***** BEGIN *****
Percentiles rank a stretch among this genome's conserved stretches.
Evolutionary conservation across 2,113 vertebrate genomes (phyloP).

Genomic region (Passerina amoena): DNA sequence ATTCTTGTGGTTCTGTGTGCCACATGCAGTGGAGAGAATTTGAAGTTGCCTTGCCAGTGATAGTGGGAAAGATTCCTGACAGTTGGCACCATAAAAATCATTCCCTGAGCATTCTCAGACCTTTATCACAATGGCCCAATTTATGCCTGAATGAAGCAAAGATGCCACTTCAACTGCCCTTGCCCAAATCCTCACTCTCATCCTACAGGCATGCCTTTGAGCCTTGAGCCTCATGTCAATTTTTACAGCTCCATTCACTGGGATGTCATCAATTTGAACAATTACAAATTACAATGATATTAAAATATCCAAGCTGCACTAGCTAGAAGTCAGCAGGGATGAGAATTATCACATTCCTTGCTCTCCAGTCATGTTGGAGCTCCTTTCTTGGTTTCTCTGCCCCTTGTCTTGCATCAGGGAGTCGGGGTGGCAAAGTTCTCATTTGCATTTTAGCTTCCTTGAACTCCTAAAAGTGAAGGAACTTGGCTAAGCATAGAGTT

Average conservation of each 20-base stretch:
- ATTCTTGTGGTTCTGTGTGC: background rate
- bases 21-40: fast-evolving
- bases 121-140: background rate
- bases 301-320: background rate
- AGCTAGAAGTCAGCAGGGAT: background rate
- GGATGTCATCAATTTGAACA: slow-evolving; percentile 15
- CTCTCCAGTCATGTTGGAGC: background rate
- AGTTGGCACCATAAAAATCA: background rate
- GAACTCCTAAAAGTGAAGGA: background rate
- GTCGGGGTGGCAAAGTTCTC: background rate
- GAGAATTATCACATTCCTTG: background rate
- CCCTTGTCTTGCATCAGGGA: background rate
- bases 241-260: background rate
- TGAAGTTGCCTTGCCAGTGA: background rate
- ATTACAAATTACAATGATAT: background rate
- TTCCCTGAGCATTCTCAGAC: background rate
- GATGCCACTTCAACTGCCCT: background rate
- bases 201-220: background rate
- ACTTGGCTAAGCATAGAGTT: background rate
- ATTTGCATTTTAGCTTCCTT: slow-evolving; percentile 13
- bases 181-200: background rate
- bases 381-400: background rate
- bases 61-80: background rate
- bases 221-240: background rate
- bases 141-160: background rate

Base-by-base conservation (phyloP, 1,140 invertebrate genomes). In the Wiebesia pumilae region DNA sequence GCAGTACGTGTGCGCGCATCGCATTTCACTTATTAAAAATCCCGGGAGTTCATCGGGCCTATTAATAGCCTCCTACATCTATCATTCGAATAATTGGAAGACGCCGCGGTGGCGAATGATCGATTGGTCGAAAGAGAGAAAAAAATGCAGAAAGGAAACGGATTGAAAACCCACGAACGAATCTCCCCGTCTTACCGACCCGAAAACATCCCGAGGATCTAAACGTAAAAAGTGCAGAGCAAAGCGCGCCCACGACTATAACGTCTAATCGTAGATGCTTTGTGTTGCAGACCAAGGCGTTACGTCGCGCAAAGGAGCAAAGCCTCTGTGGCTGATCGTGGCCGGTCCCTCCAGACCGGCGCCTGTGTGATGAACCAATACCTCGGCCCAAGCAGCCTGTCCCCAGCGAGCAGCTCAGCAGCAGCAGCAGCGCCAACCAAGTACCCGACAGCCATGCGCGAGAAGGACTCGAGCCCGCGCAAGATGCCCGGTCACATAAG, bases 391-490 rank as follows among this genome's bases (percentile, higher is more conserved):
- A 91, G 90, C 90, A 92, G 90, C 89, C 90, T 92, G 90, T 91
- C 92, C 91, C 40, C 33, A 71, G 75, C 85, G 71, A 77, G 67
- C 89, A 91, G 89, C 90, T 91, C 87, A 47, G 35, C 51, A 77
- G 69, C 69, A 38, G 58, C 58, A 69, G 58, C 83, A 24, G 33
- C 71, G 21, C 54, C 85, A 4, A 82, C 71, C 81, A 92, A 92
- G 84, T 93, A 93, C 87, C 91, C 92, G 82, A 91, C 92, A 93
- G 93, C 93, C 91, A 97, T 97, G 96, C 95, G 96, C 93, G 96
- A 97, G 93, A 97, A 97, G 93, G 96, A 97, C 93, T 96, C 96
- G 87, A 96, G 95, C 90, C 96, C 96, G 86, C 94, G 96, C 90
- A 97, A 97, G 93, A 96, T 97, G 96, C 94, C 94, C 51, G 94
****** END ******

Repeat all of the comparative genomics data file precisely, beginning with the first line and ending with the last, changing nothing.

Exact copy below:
Percentiles rank a stretch among this genome's conserved stretches.
Evolutionary conservation across 2,113 vertebrate genomes (phyloP).

Genomic region (Passerina amoena): DNA sequence ATTCTTGTGGTTCTGTGTGCCACATGCAGTGGAGAGAATTTGAAGTTGCCTTGCCAGTGATAGTGGGAAAGATTCCTGACAGTTGGCACCATAAAAATCATTCCCTGAGCATTCTCAGACCTTTATCACAATGGCCCAATTTATGCCTGAATGAAGCAAAGATGCCACTTCAACTGCCCTTGCCCAAATCCTCACTCTCATCCTACAGGCATGCCTTTGAGCCTTGAGCCTCATGTCAATTTTTACAGCTCCATTCACTGGGATGTCATCAATTTGAACAATTACAAATTACAATGATATTAAAATATCCAAGCTGCACTAGCTAGAAGTCAGCAGGGATGAGAATTATCACATTCCTTGCTCTCCAGTCATGTTGGAGCTCCTTTCTTGGTTTCTCTGCCCCTTGTCTTGCATCAGGGAGTCGGGGTGGCAAAGTTCTCATTTGCATTTTAGCTTCCTTGAACTCCTAAAAGTGAAGGAACTTGGCTAAGCATAGAGTT

Average conservation of each 20-base stretch:
- ATTCTTGTGGTTCTGTGTGC: background rate
- bases 21-40: fast-evolving
- bases 121-140: background rate
- bases 301-320: background rate
- AGCTAGAAGTCAGCAGGGAT: background rate
- GGATGTCATCAATTTGAACA: slow-evolving; percentile 15
- CTCTCCAGTCATGTTGGAGC: background rate
- AGTTGGCACCATAAAAATCA: background rate
- GAACTCCTAAAAGTGAAGGA: background rate
- GTCGGGGTGGCAAAGTTCTC: background rate
- GAGAATTATCACATTCCTTG: background rate
- CCCTTGTCTTGCATCAGGGA: background rate
- bases 241-260: background rate
- TGAAGTTGCCTTGCCAGTGA: background rate
- ATTACAAATTACAATGATAT: background rate
- TTCCCTGAGCATTCTCAGAC: background rate
- GATGCCACTTCAACTGCCCT: background rate
- bases 201-220: background rate
- ACTTGGCTAAGCATAGAGTT: background rate
- ATTTGCATTTTAGCTTCCTT: slow-evolving; percentile 13
- bases 181-200: background rate
- bases 381-400: background rate
- bases 61-80: background rate
- bases 221-240: background rate
- bases 141-160: background rate

Base-by-base conservation (phyloP, 1,140 invertebrate genomes). In the Wiebesia pumilae region DNA sequence GCAGTACGTGTGCGCGCATCGCATTTCACTTATTAAAAATCCCGGGAGTTCATCGGGCCTATTAATAGCCTCCTACATCTATCATTCGAATAATTGGAAGACGCCGCGGTGGCGAATGATCGATTGGTCGAAAGAGAGAAAAAAATGCAGAAAGGAAACGGATTGAAAACCCACGAACGAATCTCCCCGTCTTACCGACCCGAAAACATCCCGAGGATCTAAACGTAAAAAGTGCAGAGCAAAGCGCGCCCACGACTATAACGTCTAATCGTAGATGCTTTGTGTTGCAGACCAAGGCGTTACGTCGCGCAAAGGAGCAAAGCCTCTGTGGCTGATCGTGGCCGGTCCCTCCAGACCGGCGCCTGTGTGATGAACCAATACCTCGGCCCAAGCAGCCTGTCCCCAGCGAGCAGCTCAGCAGCAGCAGCAGCGCCAACCAAGTACCCGACAGCCATGCGCGAGAAGGACTCGAGCCCGCGCAAGATGCCCGGTCACATAAG, bases 391-490 rank as follows among this genome's bases (percentile, higher is more conserved):
- A 91, G 90, C 90, A 92, G 90, C 89, C 90, T 92, G 90, T 91
- C 92, C 91, C 40, C 33, A 71, G 75, C 85, G 71, A 77, G 67
- C 89, A 91, G 89, C 90, T 91, C 87, A 47, G 35, C 51, A 77
- G 69, C 69, A 38, G 58, C 58, A 69, G 58, C 83, A 24, G 33
- C 71, G 21, C 54, C 85, A 4, A 82, C 71, C 81, A 92, A 92
- G 84, T 93, A 93, C 87, C 91, C 92, G 82, A 91, C 92, A 93
- G 93, C 93, C 91, A 97, T 97, G 96, C 95, G 96, C 93, G 96
- A 97, G 93, A 97, A 97, G 93, G 96, A 97, C 93, T 96, C 96
- G 87, A 96, G 95, C 90, C 96, C 96, G 86, C 94, G 96, C 90
- A 97, A 97, G 93, A 96, T 97, G 96, C 94, C 94, C 51, G 94